In the following section, we will explain how you can set up encrypted DNS on your Android device, IOS device and Desktop.
To Set up Encrypted DNS on your desktop, you will need software for encryption.
Do your research and find out which DNS Client works best for you. In this demonstration, we have discussed YogaDNS.
- Go to YogaDNS.com.
- Click on Download.
- Complete the setup process and install the software.
- Once installed, launch the Client.
- Make sure that it is on empty configurations.
- Click Next.
- Next, in the top left corner, click DNS Servers.
- Click on Add.
- Type a name.
- Select the DNS Type.
- Mention your IP address (CloudFlare). 1.0.01.
- Next, mention the hostname, Cloudflare-dns.com.
- Hit Check to see if it’s working.
- Now Click OK.
- Click OK again.
- You will get a message asking if you would like to create a new rule. Hit Yes. This will route all the DNS traffic through your configured DNS server.
- And that’s it. You have set up encrypted DNS on your desktop.
Follow these steps to manage Private DNS options on your Android device:
- In settings, tap on “Network & Internet.”
- The name might differ depending on your device; for instance, it could be “Connections.”
- Then, look for the “Private DNS” option.
- Clicking on it will open a dialogue box with the feature.
- In case you do not see “Private DNS” immediately, try clicking either “More Connection Settings” or “Advanced.”
- You will then see three options: Off, Automatic and Private DNS provider hostname.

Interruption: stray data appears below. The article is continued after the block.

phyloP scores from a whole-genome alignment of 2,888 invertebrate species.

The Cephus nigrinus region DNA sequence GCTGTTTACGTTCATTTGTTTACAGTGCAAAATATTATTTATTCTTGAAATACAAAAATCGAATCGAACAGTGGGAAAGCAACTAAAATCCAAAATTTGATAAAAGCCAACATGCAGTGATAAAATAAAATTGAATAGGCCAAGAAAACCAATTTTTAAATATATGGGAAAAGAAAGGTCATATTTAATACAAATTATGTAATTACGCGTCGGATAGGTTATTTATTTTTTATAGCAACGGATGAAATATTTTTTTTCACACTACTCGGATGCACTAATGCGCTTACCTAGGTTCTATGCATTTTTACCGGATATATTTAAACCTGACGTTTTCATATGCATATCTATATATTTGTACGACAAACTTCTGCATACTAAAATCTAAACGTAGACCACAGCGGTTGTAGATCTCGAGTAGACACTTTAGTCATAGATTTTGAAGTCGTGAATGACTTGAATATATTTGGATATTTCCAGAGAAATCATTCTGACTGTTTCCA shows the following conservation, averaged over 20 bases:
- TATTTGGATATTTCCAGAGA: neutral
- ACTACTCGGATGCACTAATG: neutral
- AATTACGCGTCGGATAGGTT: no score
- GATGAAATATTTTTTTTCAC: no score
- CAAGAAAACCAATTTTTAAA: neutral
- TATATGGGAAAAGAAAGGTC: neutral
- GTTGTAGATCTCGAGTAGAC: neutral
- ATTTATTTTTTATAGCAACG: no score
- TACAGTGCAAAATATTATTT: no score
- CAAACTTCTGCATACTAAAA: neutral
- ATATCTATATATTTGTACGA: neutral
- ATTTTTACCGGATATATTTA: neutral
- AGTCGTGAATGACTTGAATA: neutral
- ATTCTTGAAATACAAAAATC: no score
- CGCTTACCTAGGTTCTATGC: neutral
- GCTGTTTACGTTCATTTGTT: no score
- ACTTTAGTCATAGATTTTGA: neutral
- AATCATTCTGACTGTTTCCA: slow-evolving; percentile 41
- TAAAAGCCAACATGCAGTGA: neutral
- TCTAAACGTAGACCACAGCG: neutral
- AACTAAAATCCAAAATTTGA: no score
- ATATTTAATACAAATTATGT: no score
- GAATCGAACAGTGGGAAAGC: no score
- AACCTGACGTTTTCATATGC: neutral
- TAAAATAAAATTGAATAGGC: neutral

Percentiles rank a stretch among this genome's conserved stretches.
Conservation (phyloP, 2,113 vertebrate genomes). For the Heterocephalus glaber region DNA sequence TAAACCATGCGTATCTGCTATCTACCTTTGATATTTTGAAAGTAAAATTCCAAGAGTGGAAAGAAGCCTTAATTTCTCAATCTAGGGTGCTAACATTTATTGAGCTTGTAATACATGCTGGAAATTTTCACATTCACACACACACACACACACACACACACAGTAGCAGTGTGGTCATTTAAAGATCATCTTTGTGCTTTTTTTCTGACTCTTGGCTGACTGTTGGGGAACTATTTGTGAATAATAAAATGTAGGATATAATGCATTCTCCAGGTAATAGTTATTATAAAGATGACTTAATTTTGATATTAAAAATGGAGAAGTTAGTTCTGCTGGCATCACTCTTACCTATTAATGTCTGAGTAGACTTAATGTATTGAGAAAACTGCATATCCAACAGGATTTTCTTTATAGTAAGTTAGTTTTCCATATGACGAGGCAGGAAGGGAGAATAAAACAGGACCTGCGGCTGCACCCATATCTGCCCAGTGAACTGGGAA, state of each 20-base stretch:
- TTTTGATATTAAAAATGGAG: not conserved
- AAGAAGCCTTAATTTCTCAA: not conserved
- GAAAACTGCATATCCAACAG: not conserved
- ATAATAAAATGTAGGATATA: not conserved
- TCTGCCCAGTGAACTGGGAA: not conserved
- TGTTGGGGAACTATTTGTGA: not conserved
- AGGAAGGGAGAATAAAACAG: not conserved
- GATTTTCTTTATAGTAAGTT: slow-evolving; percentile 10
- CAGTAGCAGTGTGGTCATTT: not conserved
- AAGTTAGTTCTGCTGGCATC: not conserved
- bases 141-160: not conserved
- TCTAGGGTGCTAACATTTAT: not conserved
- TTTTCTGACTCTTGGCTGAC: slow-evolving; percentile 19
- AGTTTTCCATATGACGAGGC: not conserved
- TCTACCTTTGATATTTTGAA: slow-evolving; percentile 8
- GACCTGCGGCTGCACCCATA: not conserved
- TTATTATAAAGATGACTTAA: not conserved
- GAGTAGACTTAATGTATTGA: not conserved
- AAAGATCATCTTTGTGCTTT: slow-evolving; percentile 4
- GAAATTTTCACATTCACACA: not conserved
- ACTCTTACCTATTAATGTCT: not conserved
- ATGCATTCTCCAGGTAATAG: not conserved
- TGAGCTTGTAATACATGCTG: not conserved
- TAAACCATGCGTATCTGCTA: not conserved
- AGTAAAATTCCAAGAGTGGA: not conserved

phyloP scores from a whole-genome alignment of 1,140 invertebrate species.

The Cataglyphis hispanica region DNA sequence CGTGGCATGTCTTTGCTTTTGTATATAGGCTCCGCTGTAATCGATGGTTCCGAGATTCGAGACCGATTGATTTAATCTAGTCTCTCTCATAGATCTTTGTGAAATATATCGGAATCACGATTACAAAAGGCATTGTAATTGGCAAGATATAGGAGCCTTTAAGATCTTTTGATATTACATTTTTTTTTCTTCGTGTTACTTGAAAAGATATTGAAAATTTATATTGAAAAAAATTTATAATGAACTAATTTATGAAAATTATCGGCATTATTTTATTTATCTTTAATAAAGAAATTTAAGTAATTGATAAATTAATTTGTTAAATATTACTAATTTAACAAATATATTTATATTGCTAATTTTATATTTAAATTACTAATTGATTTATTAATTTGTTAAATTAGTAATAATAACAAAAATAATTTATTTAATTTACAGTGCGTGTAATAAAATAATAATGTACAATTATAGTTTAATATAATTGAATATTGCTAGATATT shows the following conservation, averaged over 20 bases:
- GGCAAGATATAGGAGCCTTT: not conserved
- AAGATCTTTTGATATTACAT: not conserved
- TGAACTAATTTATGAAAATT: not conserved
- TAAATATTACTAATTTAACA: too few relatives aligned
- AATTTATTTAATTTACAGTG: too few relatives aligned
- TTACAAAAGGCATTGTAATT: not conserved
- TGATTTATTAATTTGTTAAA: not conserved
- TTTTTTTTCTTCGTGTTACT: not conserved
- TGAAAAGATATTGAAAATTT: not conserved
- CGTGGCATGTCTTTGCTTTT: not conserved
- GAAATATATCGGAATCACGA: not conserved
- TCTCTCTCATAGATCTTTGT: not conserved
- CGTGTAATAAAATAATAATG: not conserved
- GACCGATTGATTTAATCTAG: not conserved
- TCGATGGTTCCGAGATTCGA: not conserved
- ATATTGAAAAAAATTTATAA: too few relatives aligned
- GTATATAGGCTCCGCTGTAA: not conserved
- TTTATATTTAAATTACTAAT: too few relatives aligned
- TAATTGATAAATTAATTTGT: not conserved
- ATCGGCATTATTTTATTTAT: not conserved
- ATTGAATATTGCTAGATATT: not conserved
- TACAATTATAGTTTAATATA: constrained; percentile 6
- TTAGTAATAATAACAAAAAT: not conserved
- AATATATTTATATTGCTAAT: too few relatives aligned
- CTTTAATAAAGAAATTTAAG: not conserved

- To turn off DNS over TLS, select Off.
- Choose Automatic if you want encrypted DNS whenever available.
- If you have a specific private DNS provider in mind, just put in the hostname provided by that source and enable encrypted DNS on Android.
- Remember to use a hostname instead of DNS server IPs.
- After selecting, tap “Save” to apply the changes.
Here are the steps to set up a private DNS on an iOS device:
- Open the settings application on your iOS device
- Click on “WiFi” to go to WiFi settings.
- Find out which WiFi network you’re connected to.
- Then, tap the “i” icon beside it for more options.
- Search for “Configure DNS” under DNS and tap it.
- Change to manual mode in order to enter manual DNS settings.
- Choose a new DNS server by clicking on the plus sign.
- You may prefer any of these addresses: Cloudflare (220.127.116.11), OpenNIC (18.104.22.168), or Quad9 (22.214.171.124).
- Press “Save” at last to save changes made.
Note that these custom DNS server settings are only applicable to the current WiFi network. If you wish to apply this custom DNS server on all WiFi networks, you will need to go through these steps again for each network to ensure your private DNS server is up and running.
IMPORTANT: Apple introduced built-in encrypted DNS traffic handling in iOS 14. Users have received Network Blocked Encrypted DNS Traffic Notifications since then.
This message means that the network where you are trying to connect with your Apple device is not following its security settings. Your device returns to unencrypted DNS traffic because it does not support the latest security standards.
This serious warning needs to be addressed for your online safety. In the next section, we will discuss how one can overcome this problem.
What is Network Blocking Encrypted DNS Traffic and How To Fix It?
The message “This network is blocking encrypted DNS traffic” indicates that the network doesn’t meet Apple’s security standards, leading to unencrypted DNS traffic.
This can occur when connecting to a new WiFi network or reconnecting to an existing one. This can allow ISPs to check your network traffic and gather information about your online habits. Since IOS 14, Apple has encrypted DNS traffic.